Archives for posts with tag: life

We’ve all heard about the Holocaust. An extremist German man imprisoned an estimated 15-20 million people in Death Camps, succeeding in killing an approximate 11 million. We’ve seen the stats; we know the facts. We’ve heard and read the stories; Anne Frank’s perhaps being the most famous. But there’s still so much more we don’t know, and never will. So many records destroyed, so many bodies burned or buried and lost. But have you ever wondered why it worked? And now, from where we stand in 2017, do we yet understand the magnitude of such a disastrous crime against humanity, by humanity?

Throughout the course of the war in the death camp Auschwitz alone, approximately 1.1 million were killed while it was staffed by a mere 7 thousand. Of course, they were starved, tormented, and tortuously overworked. And the Nazi’s had guns. But 1.1 million. The manpower alone could have overwhelmed 7,000, guns or no. The casualties would have been great, sure, but as we now see, and as most prisoners guessed their own fate, those fates were worse without an uprising. So, why wasn’t there one?

Well, that’s the part we don’t want to admit about Adolf Hitler. He was a racist, anti-Semitic, homophobic, mass-murdering, and abhorrent human being, to put it lightly. But he was also a genius. That’s why it worked. Because the Holocaust was conducted brilliantly.

His greatest crimes do not only lie in the slaughter of 1.1 million people. Because before they were killed, they suffered far worse than death. His system was not fragile, and so, it was not destroyed from the inside.

If you want to know more, read the book. It’s dreadfully honest. It’s real. And it gives you eyes into the self-perpetuating structure of the death camps. It will make you nauseous, it might make you cry. And to date, it is one of the most sickening and worthwhile books I’ve read. But don’t crack its spine on the dock of your vacation home. This isn’t one of those books to read under the sun with a lake lapping around you. It’s a book you read with the doors shut and a box of chocolates nearby. It’s the book you read as a tribute to those who didn’t make it out. To those who lived and died inside it’s pages. We don’t do that carelessly or with joy. But we should do it nonetheless.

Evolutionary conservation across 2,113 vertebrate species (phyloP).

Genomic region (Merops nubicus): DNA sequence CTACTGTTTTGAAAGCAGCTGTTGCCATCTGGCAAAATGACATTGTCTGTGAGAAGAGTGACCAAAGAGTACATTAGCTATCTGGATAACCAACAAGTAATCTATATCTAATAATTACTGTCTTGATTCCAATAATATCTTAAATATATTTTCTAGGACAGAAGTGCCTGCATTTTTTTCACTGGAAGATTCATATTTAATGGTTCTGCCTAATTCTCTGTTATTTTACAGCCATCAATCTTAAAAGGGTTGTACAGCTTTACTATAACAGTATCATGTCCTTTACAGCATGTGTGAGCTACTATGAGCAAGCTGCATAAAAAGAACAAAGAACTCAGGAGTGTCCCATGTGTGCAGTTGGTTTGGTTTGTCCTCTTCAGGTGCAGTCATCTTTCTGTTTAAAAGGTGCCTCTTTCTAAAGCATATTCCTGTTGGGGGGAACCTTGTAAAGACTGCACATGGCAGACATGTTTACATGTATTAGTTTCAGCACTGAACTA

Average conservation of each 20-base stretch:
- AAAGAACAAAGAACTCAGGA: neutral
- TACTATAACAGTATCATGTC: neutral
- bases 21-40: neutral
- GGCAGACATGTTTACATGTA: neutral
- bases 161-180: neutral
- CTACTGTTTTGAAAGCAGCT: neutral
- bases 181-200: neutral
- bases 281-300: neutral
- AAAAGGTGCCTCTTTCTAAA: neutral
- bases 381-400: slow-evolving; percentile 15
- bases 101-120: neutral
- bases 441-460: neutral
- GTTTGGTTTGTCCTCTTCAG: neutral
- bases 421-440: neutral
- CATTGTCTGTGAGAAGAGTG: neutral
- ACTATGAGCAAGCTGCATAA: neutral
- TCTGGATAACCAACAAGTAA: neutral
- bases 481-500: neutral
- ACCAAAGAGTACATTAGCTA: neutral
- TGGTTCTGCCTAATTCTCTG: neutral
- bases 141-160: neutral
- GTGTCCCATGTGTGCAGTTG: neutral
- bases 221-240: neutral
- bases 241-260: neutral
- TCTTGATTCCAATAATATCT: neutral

Primo Levi offers a beautiful perspective on this horror. He stands apart from his torturers, and his experiences. His anger, his hatred, hardly leaks into his words until they are deserved. He does not encourage his bias. He’s an academic, and he treats his experience as a third party would. He does not relinquish them of their guilt, or forgive them their sins. He does not hate the German people, though he admits their blind participation was pivotal, if not essential, for the capture and mass slaughter of millions of human beings. Instead, he seeks to learn, to understand, to punish those who deserve it, and, above all, prevent this from ever happening again.

I cannot give enough credit to Levi’s beautiful sense of humanity, or his ability and style used to approach writing this book, with the memories of his lost friends, his shame, and his experience. He offers a unique perspective on forgiveness. His is based on logic. It is not unconditional, and it is not undeserved. Those who receive it, have also received his pity, his disappointment, and his attempt to understand. And there are still many who have not been forgiven, and who never will.

There are a multitude of lessons that we can learn from the Holocaust. From Hitler, from the persuasion and power of an entire population of people. From the mass slaughter. And unless we take heed to remember them, to understand them, we are vulnerable for history to repeat itself.

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Does it make us up? Like collected molecules or building blocks that we slowly stack together throughout our life?